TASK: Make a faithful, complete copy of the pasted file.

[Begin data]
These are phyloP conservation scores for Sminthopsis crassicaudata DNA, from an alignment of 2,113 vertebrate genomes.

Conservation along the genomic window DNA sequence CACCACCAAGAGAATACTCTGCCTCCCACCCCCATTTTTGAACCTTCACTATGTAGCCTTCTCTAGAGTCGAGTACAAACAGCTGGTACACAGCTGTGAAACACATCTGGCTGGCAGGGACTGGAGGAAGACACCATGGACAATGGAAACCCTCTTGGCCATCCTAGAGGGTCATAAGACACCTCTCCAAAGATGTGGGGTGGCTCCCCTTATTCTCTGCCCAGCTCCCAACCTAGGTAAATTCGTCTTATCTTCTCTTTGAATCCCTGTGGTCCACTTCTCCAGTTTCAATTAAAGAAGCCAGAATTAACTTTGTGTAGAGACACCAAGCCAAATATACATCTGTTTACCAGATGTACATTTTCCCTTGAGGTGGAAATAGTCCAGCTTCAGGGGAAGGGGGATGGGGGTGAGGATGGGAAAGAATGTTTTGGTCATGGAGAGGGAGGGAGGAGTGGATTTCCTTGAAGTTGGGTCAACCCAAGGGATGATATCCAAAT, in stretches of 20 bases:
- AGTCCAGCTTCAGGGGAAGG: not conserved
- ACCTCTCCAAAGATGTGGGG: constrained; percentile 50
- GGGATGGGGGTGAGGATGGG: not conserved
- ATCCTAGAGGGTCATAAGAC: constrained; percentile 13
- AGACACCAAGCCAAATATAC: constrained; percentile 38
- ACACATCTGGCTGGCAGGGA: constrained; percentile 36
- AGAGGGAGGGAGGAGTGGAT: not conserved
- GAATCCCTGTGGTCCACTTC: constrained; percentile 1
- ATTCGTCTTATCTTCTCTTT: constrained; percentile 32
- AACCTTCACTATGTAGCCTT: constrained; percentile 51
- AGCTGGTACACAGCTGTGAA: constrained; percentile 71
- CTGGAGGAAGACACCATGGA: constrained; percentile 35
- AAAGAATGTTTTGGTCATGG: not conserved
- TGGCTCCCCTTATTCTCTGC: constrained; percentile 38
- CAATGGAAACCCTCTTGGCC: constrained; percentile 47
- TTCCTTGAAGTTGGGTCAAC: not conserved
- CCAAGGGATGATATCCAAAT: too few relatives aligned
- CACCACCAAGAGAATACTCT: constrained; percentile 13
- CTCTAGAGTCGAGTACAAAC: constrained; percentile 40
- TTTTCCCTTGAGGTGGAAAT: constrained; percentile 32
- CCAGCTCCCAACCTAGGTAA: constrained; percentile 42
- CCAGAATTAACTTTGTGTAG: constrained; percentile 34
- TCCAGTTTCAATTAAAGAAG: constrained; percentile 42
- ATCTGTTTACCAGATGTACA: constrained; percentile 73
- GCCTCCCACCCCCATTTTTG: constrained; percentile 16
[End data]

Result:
These are phyloP conservation scores for Sminthopsis crassicaudata DNA, from an alignment of 2,113 vertebrate genomes.

Conservation along the genomic window DNA sequence CACCACCAAGAGAATACTCTGCCTCCCACCCCCATTTTTGAACCTTCACTATGTAGCCTTCTCTAGAGTCGAGTACAAACAGCTGGTACACAGCTGTGAAACACATCTGGCTGGCAGGGACTGGAGGAAGACACCATGGACAATGGAAACCCTCTTGGCCATCCTAGAGGGTCATAAGACACCTCTCCAAAGATGTGGGGTGGCTCCCCTTATTCTCTGCCCAGCTCCCAACCTAGGTAAATTCGTCTTATCTTCTCTTTGAATCCCTGTGGTCCACTTCTCCAGTTTCAATTAAAGAAGCCAGAATTAACTTTGTGTAGAGACACCAAGCCAAATATACATCTGTTTACCAGATGTACATTTTCCCTTGAGGTGGAAATAGTCCAGCTTCAGGGGAAGGGGGATGGGGGTGAGGATGGGAAAGAATGTTTTGGTCATGGAGAGGGAGGGAGGAGTGGATTTCCTTGAAGTTGGGTCAACCCAAGGGATGATATCCAAAT, in stretches of 20 bases:
- AGTCCAGCTTCAGGGGAAGG: not conserved
- ACCTCTCCAAAGATGTGGGG: constrained; percentile 50
- GGGATGGGGGTGAGGATGGG: not conserved
- ATCCTAGAGGGTCATAAGAC: constrained; percentile 13
- AGACACCAAGCCAAATATAC: constrained; percentile 38
- ACACATCTGGCTGGCAGGGA: constrained; percentile 36
- AGAGGGAGGGAGGAGTGGAT: not conserved
- GAATCCCTGTGGTCCACTTC: constrained; percentile 1
- ATTCGTCTTATCTTCTCTTT: constrained; percentile 32
- AACCTTCACTATGTAGCCTT: constrained; percentile 51
- AGCTGGTACACAGCTGTGAA: constrained; percentile 71
- CTGGAGGAAGACACCATGGA: constrained; percentile 35
- AAAGAATGTTTTGGTCATGG: not conserved
- TGGCTCCCCTTATTCTCTGC: constrained; percentile 38
- CAATGGAAACCCTCTTGGCC: constrained; percentile 47
- TTCCTTGAAGTTGGGTCAAC: not conserved
- CCAAGGGATGATATCCAAAT: too few relatives aligned
- CACCACCAAGAGAATACTCT: constrained; percentile 13
- CTCTAGAGTCGAGTACAAAC: constrained; percentile 40
- TTTTCCCTTGAGGTGGAAAT: constrained; percentile 32
- CCAGCTCCCAACCTAGGTAA: constrained; percentile 42
- CCAGAATTAACTTTGTGTAG: constrained; percentile 34
- TCCAGTTTCAATTAAAGAAG: constrained; percentile 42
- ATCTGTTTACCAGATGTACA: constrained; percentile 73
- GCCTCCCACCCCCATTTTTG: constrained; percentile 16